Monday, July 18, 2011

I'm Working On Something, Caution, Long


Actually I Just Changed The Names

My name is Amelia Cake. And the thing about me is I don’t understand a lot of what is going on. I spend an awful lot of time confused. Terribly confused. And I don’t know what is true, I don’t own a microscope, my sister does, but I don’t. Me, I don’t know if I ever got the full story of myself, or my behaviors, or my gumptions, or my size, or anything really. But, the thing is, something happened. My name is Amelia Cake and I have to tell you something. Sadly, most of it is true. But, some of it is fake. Some of it is left out, or changed into shiny coins from Canada, or Vermont. And then some of it is hanging in loose ends from my ceiling.

For example, my name is not actually Amelia Cake. It’s something else. Something very early eighties. Something ordinary. Catholic. Of green gables. But, I’m not going to tell you my real name. Because, when it comes to my story, and my name, and the numbers that stack me up, it’s best not to worry about things like real, or speaking, or image. Just let yourself go kind of soft. And help me figure it out.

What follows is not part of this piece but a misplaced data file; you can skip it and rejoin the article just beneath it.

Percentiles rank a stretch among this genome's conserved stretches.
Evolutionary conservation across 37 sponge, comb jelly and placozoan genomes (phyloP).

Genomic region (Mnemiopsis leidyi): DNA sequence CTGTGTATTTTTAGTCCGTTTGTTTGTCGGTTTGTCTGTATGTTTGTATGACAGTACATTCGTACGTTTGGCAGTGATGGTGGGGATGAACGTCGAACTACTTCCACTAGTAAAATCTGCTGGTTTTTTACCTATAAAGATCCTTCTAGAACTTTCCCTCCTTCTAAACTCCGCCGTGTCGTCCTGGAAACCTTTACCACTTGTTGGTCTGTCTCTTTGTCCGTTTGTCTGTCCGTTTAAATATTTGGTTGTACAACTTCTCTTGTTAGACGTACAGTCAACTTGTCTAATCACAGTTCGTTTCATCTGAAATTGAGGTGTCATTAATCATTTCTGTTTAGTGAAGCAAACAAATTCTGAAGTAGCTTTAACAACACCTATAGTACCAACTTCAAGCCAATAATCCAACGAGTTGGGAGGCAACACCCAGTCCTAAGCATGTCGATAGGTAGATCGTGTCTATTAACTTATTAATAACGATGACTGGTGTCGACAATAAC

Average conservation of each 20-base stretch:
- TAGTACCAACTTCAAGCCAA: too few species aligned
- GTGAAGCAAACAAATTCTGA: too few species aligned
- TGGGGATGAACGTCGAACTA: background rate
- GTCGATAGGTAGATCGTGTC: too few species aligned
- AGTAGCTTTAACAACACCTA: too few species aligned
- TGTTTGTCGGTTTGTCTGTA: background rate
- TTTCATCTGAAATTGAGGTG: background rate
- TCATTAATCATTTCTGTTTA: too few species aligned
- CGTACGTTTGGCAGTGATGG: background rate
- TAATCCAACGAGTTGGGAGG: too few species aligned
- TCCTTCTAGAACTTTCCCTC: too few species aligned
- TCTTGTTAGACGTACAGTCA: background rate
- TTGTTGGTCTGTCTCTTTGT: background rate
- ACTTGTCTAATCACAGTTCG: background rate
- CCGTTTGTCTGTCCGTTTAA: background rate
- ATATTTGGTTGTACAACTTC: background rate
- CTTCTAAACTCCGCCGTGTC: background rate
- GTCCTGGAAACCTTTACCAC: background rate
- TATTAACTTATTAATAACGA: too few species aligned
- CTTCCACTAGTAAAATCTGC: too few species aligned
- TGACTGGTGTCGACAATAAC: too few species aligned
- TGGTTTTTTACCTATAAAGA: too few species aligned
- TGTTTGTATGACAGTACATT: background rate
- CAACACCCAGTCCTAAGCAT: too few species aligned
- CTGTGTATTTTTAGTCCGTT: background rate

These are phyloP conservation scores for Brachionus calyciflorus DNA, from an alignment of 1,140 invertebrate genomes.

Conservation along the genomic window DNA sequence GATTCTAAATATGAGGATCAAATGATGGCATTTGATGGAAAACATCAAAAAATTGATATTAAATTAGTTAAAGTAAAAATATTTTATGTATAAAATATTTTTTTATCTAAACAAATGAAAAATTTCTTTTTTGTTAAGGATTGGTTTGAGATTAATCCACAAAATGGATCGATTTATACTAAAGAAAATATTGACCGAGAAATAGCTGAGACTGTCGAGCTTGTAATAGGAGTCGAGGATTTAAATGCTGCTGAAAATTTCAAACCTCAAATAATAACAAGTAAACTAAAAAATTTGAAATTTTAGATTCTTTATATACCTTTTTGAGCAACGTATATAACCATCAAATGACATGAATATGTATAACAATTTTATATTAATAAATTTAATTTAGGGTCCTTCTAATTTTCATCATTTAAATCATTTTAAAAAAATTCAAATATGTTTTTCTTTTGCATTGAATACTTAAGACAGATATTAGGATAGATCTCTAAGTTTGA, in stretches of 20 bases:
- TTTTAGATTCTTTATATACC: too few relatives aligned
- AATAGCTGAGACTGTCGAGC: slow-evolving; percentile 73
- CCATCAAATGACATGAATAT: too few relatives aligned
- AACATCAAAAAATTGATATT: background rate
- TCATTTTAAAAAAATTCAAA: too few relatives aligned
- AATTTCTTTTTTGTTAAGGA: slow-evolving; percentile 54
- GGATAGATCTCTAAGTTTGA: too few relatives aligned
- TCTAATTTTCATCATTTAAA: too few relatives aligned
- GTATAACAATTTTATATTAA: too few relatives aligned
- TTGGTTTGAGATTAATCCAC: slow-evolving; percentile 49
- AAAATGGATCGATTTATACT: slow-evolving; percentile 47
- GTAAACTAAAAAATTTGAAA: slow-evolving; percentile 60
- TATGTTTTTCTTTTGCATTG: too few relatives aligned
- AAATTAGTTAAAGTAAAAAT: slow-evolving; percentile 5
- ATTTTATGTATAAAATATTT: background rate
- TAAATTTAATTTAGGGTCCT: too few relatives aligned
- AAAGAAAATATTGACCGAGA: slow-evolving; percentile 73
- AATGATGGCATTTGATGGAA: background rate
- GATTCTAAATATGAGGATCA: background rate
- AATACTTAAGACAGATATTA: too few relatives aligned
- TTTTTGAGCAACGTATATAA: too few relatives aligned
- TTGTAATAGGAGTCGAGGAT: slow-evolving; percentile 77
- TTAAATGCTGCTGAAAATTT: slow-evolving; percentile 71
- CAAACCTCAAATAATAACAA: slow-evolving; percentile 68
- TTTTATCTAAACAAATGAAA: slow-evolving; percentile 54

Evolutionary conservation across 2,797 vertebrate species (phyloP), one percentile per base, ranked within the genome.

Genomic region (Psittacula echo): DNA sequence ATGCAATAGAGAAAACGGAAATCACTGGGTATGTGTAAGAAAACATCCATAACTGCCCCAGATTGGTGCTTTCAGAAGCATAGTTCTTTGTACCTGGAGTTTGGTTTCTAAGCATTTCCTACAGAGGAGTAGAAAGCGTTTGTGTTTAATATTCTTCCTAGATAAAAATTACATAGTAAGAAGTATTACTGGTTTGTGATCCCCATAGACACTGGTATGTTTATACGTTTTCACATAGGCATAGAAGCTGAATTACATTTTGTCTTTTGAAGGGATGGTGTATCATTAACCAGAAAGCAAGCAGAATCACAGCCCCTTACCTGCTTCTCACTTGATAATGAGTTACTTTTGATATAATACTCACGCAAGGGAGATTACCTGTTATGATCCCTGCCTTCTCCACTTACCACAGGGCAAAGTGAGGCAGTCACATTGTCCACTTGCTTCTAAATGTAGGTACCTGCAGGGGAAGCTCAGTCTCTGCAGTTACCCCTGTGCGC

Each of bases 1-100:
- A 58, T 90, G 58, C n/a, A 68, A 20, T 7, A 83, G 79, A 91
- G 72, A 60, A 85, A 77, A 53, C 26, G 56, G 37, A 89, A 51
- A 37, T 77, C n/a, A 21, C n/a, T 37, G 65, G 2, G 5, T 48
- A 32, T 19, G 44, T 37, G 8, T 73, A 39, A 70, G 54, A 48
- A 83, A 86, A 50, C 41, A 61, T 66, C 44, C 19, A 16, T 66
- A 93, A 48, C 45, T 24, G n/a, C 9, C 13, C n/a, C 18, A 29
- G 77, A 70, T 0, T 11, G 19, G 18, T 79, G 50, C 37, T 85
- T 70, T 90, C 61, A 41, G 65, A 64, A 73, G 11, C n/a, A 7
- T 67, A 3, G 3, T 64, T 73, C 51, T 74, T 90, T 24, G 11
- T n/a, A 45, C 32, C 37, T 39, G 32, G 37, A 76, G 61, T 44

My name is Amelia Cake and I am writing to you from behind a closed door, somewhere off the coast of Massachusetts. I have a lamp, and a bed. And I wish to be independently successful someday, long after I am dead and cold. I wish to tie everything together with string. My name is Amelia Cake and I am having one of my good days. I want to tell you something quickly. Before I get confused and furious about what is true, and what is dropped like a diamond down a well.

First, some context.